Each month, we ask one distinguished author or illustrator to write an original post that reveals insights about their process and craft. Enjoy!
Kevin Henkes on Little White Rabbit
by Kevin Henkes
By now I’ve written a number of books and have enough distance from them, to see patterns emerge. Looking back, I’ve realized that so many of the children (or mice or other animals) who populate my work use imagination—as play, as an escape, as a tool.
Imagination is a theme I’ve returned to again and again. It is a theme that has been with me from the very beginning of my career, starting with my first book, All Alone (Greenwillow 1981). Little White Rabbit (Greenwillow 2011), my forty-second title, is no exception.
Little white rabbit is essentially a curious child with a rich interior life. While hopping along, little white rabbit imagines. He imagines what it would be like to be green (like the grass). He imagines what it would be like to be tall (like the trees). He imagines what it would be like not to be able to move (like a rock), and what it would be like to flutter through the air (like butterflies).
I wanted his imaginings to be grand—hence, I drew four wordless spreads depicting them. But I wanted their origins to be of the here and now. That’s why I chose grass, trees, a rock, and butterflies to be the things and creatures that inspire him.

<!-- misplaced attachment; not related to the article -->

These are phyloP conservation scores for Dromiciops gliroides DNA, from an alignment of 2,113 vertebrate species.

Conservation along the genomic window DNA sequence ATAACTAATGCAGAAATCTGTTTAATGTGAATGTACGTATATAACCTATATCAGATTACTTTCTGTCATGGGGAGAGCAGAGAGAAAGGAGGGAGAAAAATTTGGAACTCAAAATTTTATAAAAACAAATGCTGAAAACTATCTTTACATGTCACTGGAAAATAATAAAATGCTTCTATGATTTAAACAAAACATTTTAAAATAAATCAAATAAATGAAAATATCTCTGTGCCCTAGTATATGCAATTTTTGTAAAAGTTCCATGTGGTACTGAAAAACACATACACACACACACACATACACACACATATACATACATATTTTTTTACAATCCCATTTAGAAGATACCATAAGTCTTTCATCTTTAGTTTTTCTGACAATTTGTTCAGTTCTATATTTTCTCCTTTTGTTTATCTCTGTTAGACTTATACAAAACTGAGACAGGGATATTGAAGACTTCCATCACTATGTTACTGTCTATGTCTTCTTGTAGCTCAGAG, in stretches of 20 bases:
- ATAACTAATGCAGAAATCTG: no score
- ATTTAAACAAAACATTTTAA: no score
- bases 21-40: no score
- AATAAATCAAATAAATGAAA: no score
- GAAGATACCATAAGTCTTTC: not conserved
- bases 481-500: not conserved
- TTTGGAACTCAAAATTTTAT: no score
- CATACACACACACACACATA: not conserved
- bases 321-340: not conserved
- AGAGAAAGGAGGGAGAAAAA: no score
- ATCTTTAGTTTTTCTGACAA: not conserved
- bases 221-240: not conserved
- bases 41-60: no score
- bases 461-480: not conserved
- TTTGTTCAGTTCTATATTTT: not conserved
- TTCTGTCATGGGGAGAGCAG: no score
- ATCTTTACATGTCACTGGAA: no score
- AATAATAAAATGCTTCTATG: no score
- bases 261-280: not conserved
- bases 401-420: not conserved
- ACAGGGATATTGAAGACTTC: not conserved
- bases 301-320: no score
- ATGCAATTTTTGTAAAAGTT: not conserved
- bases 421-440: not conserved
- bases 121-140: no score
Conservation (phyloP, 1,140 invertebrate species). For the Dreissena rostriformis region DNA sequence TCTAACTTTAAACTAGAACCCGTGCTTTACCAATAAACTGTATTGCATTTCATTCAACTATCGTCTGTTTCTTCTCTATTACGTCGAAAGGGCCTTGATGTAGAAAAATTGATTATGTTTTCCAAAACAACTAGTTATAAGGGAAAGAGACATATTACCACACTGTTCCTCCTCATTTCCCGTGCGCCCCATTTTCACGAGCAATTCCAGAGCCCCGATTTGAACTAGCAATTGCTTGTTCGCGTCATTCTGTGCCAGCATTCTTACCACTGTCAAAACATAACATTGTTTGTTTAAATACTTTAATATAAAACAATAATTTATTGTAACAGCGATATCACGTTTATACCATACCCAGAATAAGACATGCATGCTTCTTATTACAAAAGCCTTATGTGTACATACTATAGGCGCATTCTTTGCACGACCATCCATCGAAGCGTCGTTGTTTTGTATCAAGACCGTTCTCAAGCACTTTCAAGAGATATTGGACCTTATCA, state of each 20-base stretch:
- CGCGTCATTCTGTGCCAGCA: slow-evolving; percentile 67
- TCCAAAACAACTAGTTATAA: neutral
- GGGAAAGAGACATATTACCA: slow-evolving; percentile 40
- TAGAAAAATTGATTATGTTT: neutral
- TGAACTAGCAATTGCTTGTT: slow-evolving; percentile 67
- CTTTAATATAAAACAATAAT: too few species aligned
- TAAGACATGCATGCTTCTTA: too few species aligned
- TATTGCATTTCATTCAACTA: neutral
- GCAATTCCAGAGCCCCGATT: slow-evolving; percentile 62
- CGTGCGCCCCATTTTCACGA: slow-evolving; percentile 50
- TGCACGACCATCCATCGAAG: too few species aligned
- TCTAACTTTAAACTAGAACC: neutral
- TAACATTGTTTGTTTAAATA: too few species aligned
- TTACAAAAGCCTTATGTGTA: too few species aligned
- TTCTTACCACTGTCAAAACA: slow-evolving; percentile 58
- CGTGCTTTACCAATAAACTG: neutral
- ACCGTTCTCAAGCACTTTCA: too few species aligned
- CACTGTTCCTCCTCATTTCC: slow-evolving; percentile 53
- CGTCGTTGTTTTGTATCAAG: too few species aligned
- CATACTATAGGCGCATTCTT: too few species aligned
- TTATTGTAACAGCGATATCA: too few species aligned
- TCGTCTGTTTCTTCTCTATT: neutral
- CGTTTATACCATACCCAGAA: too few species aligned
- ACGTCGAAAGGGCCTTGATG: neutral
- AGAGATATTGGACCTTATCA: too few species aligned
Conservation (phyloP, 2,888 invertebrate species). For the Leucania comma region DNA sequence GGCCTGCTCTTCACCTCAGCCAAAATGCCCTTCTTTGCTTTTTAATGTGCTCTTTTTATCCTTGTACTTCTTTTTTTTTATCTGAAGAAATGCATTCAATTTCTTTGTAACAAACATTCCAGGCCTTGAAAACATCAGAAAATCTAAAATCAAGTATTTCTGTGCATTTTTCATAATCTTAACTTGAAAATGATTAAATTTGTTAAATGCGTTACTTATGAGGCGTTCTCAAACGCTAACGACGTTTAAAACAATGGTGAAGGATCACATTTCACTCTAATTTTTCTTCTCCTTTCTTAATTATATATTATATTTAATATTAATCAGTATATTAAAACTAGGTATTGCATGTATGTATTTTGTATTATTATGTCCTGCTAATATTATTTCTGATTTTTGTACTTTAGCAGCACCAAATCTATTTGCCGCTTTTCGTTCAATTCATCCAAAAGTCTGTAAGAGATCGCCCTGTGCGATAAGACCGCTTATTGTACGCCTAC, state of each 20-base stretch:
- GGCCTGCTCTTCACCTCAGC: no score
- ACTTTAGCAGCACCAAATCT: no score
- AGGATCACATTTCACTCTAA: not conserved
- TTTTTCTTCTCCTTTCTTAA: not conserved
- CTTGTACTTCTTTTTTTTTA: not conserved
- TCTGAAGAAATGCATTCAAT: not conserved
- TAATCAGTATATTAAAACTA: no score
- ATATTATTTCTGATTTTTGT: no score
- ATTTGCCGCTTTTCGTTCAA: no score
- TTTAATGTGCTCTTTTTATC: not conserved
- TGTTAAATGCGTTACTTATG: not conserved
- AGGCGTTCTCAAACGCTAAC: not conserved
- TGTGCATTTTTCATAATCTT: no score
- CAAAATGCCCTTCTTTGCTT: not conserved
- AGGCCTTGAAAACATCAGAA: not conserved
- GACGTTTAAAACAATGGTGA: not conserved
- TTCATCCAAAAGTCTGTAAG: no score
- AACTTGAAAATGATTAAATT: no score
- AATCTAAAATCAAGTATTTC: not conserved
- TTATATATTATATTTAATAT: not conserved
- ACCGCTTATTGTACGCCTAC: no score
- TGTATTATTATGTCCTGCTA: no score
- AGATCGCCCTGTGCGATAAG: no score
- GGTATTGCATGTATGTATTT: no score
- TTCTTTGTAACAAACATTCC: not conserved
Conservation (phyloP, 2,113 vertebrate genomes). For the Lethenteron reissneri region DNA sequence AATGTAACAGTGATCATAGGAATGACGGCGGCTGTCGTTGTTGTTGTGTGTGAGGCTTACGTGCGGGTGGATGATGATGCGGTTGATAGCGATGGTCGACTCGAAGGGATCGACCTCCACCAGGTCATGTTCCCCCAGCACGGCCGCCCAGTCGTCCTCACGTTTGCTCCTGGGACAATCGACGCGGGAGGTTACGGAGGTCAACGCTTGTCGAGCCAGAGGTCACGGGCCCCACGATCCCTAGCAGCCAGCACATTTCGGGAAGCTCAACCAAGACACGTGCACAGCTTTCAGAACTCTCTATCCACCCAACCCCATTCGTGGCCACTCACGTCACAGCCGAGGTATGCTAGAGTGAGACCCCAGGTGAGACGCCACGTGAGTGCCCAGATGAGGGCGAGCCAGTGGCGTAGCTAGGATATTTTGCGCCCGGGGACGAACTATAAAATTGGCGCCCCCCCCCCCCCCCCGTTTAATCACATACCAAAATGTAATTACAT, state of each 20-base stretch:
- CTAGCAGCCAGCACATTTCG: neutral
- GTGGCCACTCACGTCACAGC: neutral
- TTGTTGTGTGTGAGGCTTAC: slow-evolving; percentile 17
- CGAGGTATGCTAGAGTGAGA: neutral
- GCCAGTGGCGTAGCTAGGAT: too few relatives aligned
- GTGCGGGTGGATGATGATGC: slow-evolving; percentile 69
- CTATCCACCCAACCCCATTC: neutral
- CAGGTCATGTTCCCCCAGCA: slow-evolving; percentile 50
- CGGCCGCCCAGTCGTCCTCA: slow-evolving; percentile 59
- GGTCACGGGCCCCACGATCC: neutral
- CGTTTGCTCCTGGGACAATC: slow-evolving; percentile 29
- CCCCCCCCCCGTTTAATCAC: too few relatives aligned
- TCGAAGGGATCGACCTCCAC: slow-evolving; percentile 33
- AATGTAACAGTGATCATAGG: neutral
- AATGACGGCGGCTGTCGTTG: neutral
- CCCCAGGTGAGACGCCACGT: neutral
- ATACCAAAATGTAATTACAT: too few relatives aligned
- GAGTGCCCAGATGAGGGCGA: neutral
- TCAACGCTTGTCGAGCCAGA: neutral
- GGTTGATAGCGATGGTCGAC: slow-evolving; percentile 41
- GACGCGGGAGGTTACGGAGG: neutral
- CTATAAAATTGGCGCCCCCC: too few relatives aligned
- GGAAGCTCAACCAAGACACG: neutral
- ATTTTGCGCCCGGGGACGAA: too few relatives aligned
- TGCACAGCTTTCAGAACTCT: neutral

I structured the sequence of little white rabbit’s imaginings to underscore and enhance the idea of hopping. The focus of the four episodes moves from down, to up, to down, to up, mimicking the motion of hopping: from grass (low), to trees (high), to a rock (low), to butterflies in flight (high).
Illustrations © 2011 by Kevin Henkes, courtesy of Greenwillow Books
Ordering the story in this way was deliberate. It was one of those choices that felt right when I’d made it, as if I’d found a puzzle piece that fit properly. There is always that search for the perfect image to represent the ideas contained in the words, the image that will heighten the ideas, and advance them.
It wasn’t until I had finished the art for Little White Rabbit that I made an interesting discovery. Little White Rabbit is essentially the same story as All Alone, my first book. I told that story again in a new, different way, approximately thirty years later.
It has been said that writers have one story to tell and that we just keep weaving it from various angles with different threads. This may or may not be true; assessments like that are easier for someone other than the writer to make. But I know I’m drawn to certain themes. I return to imagination again and again.
Find discussion questions and activities in this comprehensive Book Guide for Little White Rabbit.